Saving the 14 Mile Creek Valley Merton Lands

Karen Brock Photographer, People tour woodlands during the fall
Saving the 14 Mile Creek Valley Merton Lands

About the Author

Rob Burton

Rob Burton

Rob Burton is the mayor of Oakville, Ontario, in Canada. He was elected in the municipal elections of 2006. He was re-elected to a third term in office in the 2014 municipal elections.

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Like you Council and I are concerned about what will happen to the lands in the Merton Study area, which encompasses all the undeveloped land between 3rd Line and Bronte Road and from North Service Road to Upper Middle, including the Deerfield and Saw-whet golf courses.

I will be proposing to Council at its next meeting, Monday, April 14, important steps that will enable us to protect all of the Merton lands. This e-mail explains what they are and how they will work.

In 2012, Oakville Council approved Staff’s plan for a Town-led, comprehensive study of the Merton lands. Without this decision and Town planning staff’s work, I know these lands would already be in development. Instead, we now have an evidence-based framework with which we will be able to save all of these lands.

The Merton study work is to provide important groundwork for the environmental protection of these lands. I have said that success under the Planning Act requires that we must make evidence-based policy decisions and not “just-say-no” or arbitrary decisions. The Merton studies will be the foundation for an evidence-based decision at another Council meeting later this summer, a decision with which Council will be able to protect all the Merton lands.

Two vitally important things remain to be done before we can make a sound decision.

First, Council must specify the additional environmental work that needs to be done before any further work on any landowners’ applications will take place. The Town’s team of external experts has provided peer review comments on the technical studies done by the landowners. We have learned from our peer reviews that at least five critical environmental issues have not yet been satisfactorily examined – and I believe they must be. Monday night I will put the required motion before Council.

Second, we must do additional work to assure that our work and our decision will fully comply with new, greener Provincial planning rules. After the Merton study work and the Town’s peer reviews were finished, the Province adopted a new “Provincial Policy Statement” (PPS), rules governing land use planning, which will apply to the
Merton decision.

The new PPS contains policy changes which have significant bearing on the protection of the Merton lands. The policies emphasize the importance of identification, protection and enhancement of Natural Heritage Systems of green space and elevate the importance of the matters identified by the Town’s team of experts as requiring more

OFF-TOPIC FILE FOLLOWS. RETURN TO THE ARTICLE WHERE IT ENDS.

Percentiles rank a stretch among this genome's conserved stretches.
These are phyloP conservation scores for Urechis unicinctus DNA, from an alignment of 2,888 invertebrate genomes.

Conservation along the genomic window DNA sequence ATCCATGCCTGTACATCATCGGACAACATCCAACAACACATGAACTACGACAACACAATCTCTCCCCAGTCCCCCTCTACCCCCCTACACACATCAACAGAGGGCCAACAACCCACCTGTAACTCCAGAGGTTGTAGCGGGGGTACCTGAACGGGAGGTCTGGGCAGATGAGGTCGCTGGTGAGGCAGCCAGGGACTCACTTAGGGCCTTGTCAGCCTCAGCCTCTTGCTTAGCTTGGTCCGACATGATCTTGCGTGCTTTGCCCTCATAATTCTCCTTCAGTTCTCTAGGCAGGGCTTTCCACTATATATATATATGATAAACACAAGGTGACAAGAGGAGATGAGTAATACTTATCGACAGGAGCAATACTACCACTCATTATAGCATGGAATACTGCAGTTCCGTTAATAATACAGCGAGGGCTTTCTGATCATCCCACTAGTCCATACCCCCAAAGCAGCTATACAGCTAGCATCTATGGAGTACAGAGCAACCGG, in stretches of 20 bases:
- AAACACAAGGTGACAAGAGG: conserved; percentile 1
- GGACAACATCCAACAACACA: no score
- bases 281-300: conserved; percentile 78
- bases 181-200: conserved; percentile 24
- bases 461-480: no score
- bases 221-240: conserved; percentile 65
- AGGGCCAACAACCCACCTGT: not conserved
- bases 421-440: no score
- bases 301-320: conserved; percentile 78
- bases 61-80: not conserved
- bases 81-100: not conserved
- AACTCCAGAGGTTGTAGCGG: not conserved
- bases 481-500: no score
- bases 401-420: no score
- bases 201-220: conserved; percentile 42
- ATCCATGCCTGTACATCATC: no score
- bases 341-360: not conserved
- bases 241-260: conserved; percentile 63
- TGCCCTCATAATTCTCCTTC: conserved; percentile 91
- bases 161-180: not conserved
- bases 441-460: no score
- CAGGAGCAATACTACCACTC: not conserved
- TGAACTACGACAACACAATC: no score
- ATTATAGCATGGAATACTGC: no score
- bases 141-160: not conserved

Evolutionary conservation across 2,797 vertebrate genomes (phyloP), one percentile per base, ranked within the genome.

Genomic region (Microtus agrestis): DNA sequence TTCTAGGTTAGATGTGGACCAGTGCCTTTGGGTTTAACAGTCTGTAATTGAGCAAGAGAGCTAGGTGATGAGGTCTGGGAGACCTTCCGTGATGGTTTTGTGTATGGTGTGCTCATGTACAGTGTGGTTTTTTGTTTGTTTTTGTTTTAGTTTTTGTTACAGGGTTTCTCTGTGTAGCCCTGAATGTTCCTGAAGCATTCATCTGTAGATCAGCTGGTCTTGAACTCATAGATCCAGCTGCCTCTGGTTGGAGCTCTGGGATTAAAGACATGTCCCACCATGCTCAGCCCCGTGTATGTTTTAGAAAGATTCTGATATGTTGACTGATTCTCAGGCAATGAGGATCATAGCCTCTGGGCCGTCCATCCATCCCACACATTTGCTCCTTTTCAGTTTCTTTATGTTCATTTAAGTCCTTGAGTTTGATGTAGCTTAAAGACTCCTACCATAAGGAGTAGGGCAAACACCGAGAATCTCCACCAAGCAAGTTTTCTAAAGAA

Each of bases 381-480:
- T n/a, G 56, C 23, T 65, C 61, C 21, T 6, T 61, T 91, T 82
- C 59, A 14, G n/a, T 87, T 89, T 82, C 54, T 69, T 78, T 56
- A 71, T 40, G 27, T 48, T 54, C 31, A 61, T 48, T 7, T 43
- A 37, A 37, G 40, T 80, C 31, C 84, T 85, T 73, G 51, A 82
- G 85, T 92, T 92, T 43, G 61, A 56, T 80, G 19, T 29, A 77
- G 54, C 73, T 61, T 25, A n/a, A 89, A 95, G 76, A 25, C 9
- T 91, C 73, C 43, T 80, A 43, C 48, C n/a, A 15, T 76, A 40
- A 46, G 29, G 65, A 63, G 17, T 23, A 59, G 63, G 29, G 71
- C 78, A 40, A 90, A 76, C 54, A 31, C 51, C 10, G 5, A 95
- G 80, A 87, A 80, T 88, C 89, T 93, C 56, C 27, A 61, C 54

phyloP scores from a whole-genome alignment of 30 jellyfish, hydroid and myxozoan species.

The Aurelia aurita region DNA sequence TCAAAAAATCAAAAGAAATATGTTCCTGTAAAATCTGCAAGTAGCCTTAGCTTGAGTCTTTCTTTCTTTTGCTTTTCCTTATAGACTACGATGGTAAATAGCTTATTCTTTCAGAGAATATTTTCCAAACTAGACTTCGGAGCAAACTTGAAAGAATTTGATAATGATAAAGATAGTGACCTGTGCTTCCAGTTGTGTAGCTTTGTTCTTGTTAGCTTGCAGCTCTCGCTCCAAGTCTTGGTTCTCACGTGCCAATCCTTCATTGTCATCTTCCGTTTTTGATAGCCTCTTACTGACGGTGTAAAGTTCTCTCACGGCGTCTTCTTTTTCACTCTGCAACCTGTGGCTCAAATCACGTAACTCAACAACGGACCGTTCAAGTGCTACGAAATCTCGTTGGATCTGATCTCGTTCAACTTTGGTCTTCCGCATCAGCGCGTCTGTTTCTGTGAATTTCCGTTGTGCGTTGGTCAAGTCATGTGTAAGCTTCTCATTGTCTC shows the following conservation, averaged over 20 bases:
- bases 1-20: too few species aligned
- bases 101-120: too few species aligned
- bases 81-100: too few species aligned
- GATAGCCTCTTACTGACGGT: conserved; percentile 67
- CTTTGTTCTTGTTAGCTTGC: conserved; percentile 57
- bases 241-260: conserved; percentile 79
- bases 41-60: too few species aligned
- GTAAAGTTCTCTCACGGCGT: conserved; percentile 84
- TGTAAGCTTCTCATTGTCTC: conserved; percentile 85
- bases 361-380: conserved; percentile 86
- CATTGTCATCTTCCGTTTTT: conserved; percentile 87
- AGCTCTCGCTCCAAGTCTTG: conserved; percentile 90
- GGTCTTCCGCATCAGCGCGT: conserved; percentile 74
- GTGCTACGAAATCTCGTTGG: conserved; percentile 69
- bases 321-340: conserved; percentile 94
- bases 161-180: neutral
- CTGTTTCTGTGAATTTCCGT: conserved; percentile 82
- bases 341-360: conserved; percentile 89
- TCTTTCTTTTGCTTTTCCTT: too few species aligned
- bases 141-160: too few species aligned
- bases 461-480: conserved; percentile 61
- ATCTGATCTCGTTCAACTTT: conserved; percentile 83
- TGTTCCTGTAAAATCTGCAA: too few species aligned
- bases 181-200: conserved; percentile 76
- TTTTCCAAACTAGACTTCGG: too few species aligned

work.

I have always believed that natural heritage systems must include lands which support natural processes and that these lands can include what we call “cultural meadows” and even golf courses. The new Provincial Policy Statement now recognizes this by including “working landscapes that enable ecological functions to continue” in the definition of Natural Heritage System. This is a breakthrough with a made-in-Oakville pedigree, born in the evidence-based creation of the 2300 acre Oakville Natural Heritage System of green space across the north of Oakville.

In order to continue to develop evidence-based policies to enable strong protection of the Merton lands, staff now needs the opportunity to consider the new PPS policies and direct the Town’s expert team to do the same. Town staff has arranged to meet with Provincial staff in order to gain a better understanding of how these new policies are to
be interpreted and applied.

Therefore, I will be asking Council to direct staff to develop a schedule to complete this critical follow-up work and to stop the application processes for rezoning, subdivision and condominium approvals until staff reports back to council on their plan to complete this additional work that now must be done.

I commend Staff and Council for the foresight shown in initiating these studies in the first place back in November 2012. Monday night I will explain how without these important studies, these lands would already have been approved by the Ontario Municipal Board for development.

Our Council has an eight-year track record of success with our methodical, evidence-based approach. “Just say no” has never saved an inch of land. Our method has saved 502 square kilometers to date, with more to come. Oakville should be proud of its green Council and its track record of successful evidence-based decisions.

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